Colours all have associations for us. Red usual makes us think of danger, pink as feminine and blue is tranquil etc. Little fact of the day for you. Hospitals tend to be painted or have accessories of pastel/ mint green as that colour is supposed to have a calming effect. For this experiment, I was to place equal cubes on a red plate, a white plate and a black plate and see what the perceived taste was like from these.

Again, my mind had memory associations with these colours; red for me means danger or anger. A meal from a red plate is usually something harsher, maybe more fiery, and so I felt like the cheese had more of a tang to it. I felt it was less creamy than when I had it before. Whereas the white tasted much more creamier than on the red plate. Again it reminded me of picnics as I spread it on my crackers, where the cheese being out of the fridge for a little while would always glide on easily. The black plate was strange. It almost seemed like it was firmer and it didn’t feel as rich an experience.


Finally I was to play with my hearing sense. The science says that sounds at different tempo’s and tone affect our perception of creaminess.

Putting on some headphones and sinking into my sofa for some quality cheese time, I started by listening to Mozart’s Flute Quartet in D Major. Quite the difference to my usual Spotify playlist I can tell you…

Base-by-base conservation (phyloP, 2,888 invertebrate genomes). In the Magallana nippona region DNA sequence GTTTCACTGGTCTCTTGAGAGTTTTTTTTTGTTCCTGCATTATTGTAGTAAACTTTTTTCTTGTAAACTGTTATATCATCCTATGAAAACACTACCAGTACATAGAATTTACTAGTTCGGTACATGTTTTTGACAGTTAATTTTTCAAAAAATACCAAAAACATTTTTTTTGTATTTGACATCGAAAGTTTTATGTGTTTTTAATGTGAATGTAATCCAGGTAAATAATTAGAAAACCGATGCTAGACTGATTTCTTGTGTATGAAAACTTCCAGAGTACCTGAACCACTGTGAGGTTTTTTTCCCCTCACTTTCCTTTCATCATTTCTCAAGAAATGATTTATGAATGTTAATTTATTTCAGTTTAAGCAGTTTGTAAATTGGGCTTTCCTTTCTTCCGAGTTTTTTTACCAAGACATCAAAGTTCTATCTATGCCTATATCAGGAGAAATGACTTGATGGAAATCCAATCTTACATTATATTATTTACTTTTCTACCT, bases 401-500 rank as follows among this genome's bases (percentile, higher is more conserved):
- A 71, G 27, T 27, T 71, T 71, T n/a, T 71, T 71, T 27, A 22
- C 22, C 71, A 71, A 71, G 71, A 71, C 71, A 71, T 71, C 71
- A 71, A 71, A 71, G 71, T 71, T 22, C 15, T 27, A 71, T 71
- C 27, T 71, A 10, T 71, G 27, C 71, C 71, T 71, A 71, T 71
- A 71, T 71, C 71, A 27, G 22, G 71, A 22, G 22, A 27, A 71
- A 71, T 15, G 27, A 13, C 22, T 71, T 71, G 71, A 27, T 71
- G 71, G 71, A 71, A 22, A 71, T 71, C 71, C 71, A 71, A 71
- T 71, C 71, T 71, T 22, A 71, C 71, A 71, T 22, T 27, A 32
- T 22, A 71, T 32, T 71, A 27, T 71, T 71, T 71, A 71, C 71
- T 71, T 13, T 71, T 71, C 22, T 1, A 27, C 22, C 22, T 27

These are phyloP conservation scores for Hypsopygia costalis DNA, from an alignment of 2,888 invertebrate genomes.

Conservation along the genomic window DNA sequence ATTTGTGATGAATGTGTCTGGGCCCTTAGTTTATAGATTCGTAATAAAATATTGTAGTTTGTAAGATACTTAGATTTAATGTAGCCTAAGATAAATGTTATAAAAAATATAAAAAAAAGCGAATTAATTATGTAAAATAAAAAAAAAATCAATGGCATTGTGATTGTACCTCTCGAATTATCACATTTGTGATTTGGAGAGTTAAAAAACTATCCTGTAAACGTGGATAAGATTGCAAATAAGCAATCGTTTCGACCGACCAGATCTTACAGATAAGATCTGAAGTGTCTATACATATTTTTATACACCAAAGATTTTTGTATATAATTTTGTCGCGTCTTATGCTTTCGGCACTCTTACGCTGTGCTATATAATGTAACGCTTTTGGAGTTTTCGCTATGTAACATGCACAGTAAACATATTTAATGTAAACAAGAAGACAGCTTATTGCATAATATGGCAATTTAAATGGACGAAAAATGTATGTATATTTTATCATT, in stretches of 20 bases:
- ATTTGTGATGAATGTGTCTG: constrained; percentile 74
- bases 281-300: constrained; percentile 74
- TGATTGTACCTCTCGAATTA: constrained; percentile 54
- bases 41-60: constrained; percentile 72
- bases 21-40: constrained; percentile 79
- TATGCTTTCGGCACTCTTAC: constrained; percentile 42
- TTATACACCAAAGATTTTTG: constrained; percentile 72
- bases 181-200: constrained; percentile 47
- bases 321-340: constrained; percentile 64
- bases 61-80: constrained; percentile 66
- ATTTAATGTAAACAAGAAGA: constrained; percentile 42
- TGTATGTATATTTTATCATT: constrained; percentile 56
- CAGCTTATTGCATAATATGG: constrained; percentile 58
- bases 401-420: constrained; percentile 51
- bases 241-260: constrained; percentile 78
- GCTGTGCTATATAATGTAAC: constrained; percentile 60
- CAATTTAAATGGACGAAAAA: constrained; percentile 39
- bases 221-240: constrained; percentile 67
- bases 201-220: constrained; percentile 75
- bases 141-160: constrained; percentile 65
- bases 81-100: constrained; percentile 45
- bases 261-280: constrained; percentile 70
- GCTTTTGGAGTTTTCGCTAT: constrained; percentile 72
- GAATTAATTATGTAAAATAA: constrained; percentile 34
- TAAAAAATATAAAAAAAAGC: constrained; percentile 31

Then the second track I listened to was Tchaikovsky’s String Quartet No 1 in D Major.

On their own it was quite hard to pinpoint taste details, unlike the previous experiment as having never listened to these tracks before; I had no memories to associate with. Comparing almost side by side, the first track, Mozart had a much higher pitch sound but has a more soft, romantic sound than Tchaikovsky’s. So by the association of soft, romantic sounds, the brie felt more smoother.

So what did I learn? I definitely think that sights and sounds definitely impact our tastes, but more to do with the memories that they are associated with. When I think back to romantic or fancy dinners, the brie tasted more smoother and creamier, whereas when associated with a rushed moment, it was less so. So with this in mind, we should be mindful of how we eat are food. Where we are eating it, how we feel, what our environment is, as food shouldn't just be a fuel source but for enjoyment and memory making. I’d encourage you to try the experiment to, and share to Castello’s social media to see what others are saying. Both on Instagram, Facebook and Twitter, head to @CastelloUK

But also Castello extra Creamy Brie just tastes amazing. Cheese by a winter fire anyone?

Castello Extra Creamy Brie is available in store at ASDA and Sainsbury’s now for an RRP of £2. Find out more at www.castellocheese.com/en-gb/

This post was sponsored by Castello, but all views, words and images are my own.


  1. I am a massive cheese fan, and this brie sounds delicious, I will have to pick some up xxx

  2. "...even after being in the fridge...." Do you really let your cheese in the fridge? As a french, it's quite a blasphemy!:-)


Designed by pipdig